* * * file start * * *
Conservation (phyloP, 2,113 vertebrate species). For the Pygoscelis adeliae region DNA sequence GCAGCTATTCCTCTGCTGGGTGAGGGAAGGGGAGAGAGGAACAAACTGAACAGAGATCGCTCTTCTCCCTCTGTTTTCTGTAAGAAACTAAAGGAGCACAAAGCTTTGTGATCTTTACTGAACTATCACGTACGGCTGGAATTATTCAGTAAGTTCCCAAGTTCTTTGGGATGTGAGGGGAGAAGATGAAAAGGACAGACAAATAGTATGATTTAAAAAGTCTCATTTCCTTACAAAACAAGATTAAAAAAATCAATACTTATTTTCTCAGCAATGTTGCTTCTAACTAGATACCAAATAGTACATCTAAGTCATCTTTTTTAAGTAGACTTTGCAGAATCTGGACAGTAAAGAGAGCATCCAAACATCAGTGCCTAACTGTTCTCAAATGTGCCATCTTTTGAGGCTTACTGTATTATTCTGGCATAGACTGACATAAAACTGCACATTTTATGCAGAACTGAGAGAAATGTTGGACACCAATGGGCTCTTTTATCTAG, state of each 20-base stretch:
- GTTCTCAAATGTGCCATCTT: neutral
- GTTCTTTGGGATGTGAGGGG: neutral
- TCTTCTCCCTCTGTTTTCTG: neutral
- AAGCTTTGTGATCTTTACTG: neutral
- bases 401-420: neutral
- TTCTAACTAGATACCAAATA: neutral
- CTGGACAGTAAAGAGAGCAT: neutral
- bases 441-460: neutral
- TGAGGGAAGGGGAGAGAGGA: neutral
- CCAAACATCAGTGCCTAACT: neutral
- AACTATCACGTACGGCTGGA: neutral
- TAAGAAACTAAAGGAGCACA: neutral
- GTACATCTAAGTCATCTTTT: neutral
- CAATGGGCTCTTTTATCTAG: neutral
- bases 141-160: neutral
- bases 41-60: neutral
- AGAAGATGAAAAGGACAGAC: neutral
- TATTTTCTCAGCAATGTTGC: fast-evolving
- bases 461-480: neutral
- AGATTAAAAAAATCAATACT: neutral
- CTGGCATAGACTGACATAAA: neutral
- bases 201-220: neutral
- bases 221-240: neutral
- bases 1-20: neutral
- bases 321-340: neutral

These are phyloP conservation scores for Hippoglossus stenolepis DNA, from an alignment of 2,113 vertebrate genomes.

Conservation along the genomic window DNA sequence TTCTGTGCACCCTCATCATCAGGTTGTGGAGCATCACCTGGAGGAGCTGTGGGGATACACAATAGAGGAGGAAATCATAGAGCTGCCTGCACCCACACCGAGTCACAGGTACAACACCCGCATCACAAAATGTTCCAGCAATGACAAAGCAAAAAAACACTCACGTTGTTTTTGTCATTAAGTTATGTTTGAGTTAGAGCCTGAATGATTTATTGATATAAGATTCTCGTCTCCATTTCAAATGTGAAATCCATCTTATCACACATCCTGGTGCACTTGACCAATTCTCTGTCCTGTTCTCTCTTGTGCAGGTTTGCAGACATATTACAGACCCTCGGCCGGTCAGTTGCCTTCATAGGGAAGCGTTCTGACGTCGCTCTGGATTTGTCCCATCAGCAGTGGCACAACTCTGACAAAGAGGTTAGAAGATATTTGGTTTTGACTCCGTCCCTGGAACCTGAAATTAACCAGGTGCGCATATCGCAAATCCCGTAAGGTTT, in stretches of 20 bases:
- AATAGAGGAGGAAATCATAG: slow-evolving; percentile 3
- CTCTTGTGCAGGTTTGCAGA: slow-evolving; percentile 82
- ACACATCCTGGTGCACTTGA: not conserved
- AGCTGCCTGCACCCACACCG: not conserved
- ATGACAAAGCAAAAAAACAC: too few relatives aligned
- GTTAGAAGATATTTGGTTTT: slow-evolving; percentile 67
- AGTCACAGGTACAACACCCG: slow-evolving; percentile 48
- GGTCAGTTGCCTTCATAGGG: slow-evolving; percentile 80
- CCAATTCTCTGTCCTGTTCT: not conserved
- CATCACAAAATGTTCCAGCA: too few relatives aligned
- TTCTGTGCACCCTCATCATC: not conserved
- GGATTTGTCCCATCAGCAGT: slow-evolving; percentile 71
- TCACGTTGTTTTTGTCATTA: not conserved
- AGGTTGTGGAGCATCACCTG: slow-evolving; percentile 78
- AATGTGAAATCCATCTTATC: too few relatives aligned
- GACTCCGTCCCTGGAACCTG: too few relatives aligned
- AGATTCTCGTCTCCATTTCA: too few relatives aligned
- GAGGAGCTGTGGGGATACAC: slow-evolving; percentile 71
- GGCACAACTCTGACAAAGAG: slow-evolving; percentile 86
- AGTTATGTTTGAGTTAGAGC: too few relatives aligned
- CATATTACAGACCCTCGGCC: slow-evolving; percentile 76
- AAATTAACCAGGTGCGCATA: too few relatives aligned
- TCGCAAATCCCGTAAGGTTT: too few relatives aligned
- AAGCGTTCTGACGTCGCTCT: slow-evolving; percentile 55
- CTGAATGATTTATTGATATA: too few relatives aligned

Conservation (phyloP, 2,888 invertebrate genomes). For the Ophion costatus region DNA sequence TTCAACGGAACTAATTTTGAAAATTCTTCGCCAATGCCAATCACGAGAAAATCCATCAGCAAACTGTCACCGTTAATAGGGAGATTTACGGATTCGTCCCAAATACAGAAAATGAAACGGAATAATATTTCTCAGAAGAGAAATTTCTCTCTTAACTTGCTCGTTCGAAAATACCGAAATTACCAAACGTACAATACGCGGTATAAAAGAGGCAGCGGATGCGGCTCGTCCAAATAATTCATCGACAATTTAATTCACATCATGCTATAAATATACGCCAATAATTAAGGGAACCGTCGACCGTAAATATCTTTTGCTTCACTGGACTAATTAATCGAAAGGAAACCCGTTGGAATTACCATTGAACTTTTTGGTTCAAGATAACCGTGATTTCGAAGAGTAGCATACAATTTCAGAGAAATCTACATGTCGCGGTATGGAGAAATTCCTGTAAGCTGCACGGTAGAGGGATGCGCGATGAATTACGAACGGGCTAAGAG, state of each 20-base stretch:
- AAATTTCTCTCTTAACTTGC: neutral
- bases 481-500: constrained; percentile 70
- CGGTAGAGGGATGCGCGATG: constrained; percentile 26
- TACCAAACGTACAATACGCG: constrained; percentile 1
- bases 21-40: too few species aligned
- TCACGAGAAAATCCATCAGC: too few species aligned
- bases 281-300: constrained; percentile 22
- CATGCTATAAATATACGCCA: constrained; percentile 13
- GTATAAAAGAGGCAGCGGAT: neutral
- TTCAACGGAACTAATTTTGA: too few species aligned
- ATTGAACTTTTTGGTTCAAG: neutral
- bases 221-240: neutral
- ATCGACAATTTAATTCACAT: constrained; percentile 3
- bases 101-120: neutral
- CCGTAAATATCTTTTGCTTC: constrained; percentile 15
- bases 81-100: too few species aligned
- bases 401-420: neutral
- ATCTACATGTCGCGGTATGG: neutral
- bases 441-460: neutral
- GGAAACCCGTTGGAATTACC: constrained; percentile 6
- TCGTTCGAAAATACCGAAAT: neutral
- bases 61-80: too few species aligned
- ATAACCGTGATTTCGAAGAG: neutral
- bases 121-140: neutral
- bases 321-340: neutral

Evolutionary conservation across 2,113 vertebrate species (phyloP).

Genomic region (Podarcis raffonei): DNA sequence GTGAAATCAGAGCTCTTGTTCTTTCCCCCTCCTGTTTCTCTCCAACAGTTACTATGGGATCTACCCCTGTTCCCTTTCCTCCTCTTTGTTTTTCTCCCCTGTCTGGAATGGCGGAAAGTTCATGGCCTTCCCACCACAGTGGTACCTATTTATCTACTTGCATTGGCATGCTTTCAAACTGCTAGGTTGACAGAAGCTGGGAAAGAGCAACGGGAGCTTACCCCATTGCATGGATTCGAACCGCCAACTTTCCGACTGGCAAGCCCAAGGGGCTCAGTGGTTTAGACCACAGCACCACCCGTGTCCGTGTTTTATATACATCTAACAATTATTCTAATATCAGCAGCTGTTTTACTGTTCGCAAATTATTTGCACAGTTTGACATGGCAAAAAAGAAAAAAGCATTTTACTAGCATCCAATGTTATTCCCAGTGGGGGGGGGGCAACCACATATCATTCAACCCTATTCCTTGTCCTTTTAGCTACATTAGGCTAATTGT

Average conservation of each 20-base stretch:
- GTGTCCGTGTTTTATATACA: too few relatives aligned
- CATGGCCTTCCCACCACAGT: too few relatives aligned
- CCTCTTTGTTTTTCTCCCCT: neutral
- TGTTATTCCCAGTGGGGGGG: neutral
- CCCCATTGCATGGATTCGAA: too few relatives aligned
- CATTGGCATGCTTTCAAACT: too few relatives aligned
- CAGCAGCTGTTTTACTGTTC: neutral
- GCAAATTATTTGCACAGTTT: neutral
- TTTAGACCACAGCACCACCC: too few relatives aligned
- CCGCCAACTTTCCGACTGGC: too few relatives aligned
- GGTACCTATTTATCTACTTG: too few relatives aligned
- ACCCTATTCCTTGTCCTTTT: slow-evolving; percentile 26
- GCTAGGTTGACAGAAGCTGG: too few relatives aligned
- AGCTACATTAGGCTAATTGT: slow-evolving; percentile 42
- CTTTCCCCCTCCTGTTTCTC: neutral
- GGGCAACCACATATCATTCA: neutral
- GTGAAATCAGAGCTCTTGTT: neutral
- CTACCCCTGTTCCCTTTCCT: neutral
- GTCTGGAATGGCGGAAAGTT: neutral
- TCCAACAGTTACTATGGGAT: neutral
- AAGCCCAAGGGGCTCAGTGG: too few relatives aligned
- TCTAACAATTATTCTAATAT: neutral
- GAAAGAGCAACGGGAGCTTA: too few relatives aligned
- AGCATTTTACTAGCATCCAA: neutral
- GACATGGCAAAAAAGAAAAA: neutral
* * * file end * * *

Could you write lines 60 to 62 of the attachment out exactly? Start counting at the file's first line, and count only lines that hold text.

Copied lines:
- TCACGAGAAAATCCATCAGC: too few species aligned
- bases 281-300: constrained; percentile 22
- CATGCTATAAATATACGCCA: constrained; percentile 13